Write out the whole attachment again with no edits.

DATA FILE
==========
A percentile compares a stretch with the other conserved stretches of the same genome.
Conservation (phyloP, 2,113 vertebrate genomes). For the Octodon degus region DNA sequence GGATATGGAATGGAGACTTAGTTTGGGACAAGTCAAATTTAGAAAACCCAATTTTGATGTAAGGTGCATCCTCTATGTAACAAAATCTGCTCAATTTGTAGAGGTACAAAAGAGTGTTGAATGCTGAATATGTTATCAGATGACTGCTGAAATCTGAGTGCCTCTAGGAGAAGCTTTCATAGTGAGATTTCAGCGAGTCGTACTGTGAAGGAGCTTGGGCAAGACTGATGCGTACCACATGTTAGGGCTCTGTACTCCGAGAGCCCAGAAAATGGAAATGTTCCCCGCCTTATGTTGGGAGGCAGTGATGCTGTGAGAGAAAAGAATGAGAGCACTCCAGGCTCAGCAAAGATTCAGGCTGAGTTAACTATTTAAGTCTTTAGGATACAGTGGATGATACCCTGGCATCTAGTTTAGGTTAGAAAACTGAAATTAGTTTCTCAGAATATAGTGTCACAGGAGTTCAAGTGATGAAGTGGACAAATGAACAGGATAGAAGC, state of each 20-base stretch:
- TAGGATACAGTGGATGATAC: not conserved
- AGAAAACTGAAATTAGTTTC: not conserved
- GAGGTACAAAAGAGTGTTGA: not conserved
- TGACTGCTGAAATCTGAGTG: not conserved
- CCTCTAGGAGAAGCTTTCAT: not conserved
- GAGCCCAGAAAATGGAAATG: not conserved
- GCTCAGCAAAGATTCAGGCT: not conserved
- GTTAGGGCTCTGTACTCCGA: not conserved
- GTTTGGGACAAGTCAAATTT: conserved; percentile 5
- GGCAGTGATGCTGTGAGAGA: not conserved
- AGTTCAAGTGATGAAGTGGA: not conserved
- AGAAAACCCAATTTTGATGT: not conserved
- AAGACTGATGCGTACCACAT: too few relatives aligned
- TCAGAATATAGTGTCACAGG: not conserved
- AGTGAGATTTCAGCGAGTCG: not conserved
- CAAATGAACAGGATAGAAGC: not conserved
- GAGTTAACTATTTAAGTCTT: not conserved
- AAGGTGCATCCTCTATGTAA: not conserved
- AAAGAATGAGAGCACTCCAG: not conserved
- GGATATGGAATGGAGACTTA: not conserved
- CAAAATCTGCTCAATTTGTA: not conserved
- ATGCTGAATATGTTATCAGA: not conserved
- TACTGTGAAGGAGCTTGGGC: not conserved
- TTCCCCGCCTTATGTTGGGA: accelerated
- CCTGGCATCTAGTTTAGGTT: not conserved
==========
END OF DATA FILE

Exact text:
A percentile compares a stretch with the other conserved stretches of the same genome.
Conservation (phyloP, 2,113 vertebrate genomes). For the Octodon degus region DNA sequence GGATATGGAATGGAGACTTAGTTTGGGACAAGTCAAATTTAGAAAACCCAATTTTGATGTAAGGTGCATCCTCTATGTAACAAAATCTGCTCAATTTGTAGAGGTACAAAAGAGTGTTGAATGCTGAATATGTTATCAGATGACTGCTGAAATCTGAGTGCCTCTAGGAGAAGCTTTCATAGTGAGATTTCAGCGAGTCGTACTGTGAAGGAGCTTGGGCAAGACTGATGCGTACCACATGTTAGGGCTCTGTACTCCGAGAGCCCAGAAAATGGAAATGTTCCCCGCCTTATGTTGGGAGGCAGTGATGCTGTGAGAGAAAAGAATGAGAGCACTCCAGGCTCAGCAAAGATTCAGGCTGAGTTAACTATTTAAGTCTTTAGGATACAGTGGATGATACCCTGGCATCTAGTTTAGGTTAGAAAACTGAAATTAGTTTCTCAGAATATAGTGTCACAGGAGTTCAAGTGATGAAGTGGACAAATGAACAGGATAGAAGC, state of each 20-base stretch:
- TAGGATACAGTGGATGATAC: not conserved
- AGAAAACTGAAATTAGTTTC: not conserved
- GAGGTACAAAAGAGTGTTGA: not conserved
- TGACTGCTGAAATCTGAGTG: not conserved
- CCTCTAGGAGAAGCTTTCAT: not conserved
- GAGCCCAGAAAATGGAAATG: not conserved
- GCTCAGCAAAGATTCAGGCT: not conserved
- GTTAGGGCTCTGTACTCCGA: not conserved
- GTTTGGGACAAGTCAAATTT: conserved; percentile 5
- GGCAGTGATGCTGTGAGAGA: not conserved
- AGTTCAAGTGATGAAGTGGA: not conserved
- AGAAAACCCAATTTTGATGT: not conserved
- AAGACTGATGCGTACCACAT: too few relatives aligned
- TCAGAATATAGTGTCACAGG: not conserved
- AGTGAGATTTCAGCGAGTCG: not conserved
- CAAATGAACAGGATAGAAGC: not conserved
- GAGTTAACTATTTAAGTCTT: not conserved
- AAGGTGCATCCTCTATGTAA: not conserved
- AAAGAATGAGAGCACTCCAG: not conserved
- GGATATGGAATGGAGACTTA: not conserved
- CAAAATCTGCTCAATTTGTA: not conserved
- ATGCTGAATATGTTATCAGA: not conserved
- TACTGTGAAGGAGCTTGGGC: not conserved
- TTCCCCGCCTTATGTTGGGA: accelerated
- CCTGGCATCTAGTTTAGGTT: not conserved